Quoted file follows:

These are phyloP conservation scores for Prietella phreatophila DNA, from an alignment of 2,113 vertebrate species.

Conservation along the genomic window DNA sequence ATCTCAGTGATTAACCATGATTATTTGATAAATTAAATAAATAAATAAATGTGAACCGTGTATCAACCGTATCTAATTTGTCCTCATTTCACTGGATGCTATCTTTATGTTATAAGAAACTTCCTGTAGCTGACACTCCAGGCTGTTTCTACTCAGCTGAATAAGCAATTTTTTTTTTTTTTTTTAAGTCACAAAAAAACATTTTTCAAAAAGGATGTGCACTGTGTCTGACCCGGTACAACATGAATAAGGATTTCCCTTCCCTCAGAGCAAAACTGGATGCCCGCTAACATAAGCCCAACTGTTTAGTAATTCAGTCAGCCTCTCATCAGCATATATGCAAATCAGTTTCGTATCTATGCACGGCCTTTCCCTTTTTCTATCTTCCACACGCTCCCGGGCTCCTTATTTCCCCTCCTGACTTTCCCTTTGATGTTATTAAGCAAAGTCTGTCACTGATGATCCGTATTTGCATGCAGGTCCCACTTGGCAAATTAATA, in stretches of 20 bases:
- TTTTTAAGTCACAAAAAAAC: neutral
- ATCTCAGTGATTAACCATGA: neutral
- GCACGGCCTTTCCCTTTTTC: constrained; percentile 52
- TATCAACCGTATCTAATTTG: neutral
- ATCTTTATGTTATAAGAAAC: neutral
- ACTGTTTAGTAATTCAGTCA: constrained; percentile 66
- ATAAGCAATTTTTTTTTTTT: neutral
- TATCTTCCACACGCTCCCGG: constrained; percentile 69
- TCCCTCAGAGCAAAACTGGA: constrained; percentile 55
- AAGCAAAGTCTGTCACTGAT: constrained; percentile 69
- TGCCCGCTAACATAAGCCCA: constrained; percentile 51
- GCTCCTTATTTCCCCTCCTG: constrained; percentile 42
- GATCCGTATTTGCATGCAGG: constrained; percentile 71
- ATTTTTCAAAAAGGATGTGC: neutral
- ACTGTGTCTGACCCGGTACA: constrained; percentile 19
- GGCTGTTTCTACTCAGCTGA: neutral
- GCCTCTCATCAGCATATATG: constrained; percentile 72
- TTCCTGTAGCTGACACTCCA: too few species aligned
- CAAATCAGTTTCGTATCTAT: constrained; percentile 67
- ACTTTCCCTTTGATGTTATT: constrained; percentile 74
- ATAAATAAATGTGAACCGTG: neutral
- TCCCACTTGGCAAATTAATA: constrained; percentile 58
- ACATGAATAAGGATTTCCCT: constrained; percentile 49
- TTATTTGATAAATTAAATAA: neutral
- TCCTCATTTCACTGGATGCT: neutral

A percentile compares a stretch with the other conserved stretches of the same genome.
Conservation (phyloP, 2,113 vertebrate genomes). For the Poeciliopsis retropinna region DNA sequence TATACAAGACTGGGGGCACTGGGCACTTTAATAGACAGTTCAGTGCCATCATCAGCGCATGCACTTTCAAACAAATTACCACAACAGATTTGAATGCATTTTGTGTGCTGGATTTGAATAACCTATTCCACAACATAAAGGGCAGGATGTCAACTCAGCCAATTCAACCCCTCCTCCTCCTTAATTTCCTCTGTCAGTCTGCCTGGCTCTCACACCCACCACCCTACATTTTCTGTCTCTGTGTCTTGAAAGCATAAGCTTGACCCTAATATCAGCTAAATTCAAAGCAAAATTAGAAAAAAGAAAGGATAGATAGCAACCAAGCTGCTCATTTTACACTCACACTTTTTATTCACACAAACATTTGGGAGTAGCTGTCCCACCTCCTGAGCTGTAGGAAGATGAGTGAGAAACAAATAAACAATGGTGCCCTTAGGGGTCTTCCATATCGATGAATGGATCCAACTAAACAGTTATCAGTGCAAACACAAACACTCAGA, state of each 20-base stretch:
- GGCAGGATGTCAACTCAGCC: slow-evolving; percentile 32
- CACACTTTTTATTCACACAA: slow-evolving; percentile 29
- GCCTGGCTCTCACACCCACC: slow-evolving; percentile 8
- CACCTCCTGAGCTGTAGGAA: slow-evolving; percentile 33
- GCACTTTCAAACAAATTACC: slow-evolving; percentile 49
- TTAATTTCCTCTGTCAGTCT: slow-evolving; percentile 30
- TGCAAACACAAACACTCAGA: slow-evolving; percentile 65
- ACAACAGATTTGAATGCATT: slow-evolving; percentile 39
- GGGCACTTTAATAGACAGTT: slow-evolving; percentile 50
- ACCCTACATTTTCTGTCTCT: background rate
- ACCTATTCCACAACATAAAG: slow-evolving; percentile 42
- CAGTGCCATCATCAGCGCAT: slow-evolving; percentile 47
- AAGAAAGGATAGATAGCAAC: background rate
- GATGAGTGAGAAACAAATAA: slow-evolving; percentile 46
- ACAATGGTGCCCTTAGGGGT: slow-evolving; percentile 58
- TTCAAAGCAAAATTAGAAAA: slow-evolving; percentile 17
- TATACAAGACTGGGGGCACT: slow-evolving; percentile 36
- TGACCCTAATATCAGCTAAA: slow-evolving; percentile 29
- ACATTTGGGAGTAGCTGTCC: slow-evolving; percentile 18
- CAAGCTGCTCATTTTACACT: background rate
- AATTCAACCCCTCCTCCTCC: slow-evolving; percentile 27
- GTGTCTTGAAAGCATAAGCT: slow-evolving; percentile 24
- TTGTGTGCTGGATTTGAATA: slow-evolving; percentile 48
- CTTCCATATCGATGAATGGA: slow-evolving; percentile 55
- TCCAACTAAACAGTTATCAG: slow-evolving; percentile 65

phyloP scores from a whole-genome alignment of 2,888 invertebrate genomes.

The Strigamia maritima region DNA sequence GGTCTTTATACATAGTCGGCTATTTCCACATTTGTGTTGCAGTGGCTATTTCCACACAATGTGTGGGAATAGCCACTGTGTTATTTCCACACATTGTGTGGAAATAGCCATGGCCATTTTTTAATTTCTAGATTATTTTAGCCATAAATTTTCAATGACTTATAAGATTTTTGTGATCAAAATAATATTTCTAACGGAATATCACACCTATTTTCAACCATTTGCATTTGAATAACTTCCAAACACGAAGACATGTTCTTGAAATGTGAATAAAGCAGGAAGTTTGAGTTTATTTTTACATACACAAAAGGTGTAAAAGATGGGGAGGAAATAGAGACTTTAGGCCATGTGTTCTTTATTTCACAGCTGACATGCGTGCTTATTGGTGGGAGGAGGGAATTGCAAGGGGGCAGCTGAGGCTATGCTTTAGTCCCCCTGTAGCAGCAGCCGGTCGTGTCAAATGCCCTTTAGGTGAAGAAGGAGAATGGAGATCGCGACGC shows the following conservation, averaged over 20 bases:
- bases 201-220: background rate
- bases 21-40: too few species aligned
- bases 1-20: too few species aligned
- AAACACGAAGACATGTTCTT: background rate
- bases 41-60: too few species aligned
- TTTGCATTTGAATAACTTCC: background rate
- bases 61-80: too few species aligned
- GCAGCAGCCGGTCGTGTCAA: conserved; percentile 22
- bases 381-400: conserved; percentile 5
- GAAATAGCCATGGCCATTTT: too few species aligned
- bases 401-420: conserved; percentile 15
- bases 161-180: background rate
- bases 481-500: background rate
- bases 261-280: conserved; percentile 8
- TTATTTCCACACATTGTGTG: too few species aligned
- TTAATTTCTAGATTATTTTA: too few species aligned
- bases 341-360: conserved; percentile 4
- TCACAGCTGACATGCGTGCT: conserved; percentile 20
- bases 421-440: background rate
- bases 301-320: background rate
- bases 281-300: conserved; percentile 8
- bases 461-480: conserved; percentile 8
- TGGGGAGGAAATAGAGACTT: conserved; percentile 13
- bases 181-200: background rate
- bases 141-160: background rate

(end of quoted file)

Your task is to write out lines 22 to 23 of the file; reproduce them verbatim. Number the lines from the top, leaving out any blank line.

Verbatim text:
- ACTTTCCCTTTGATGTTATT: constrained; percentile 74
- ATAAATAAATGTGAACCGTG: neutral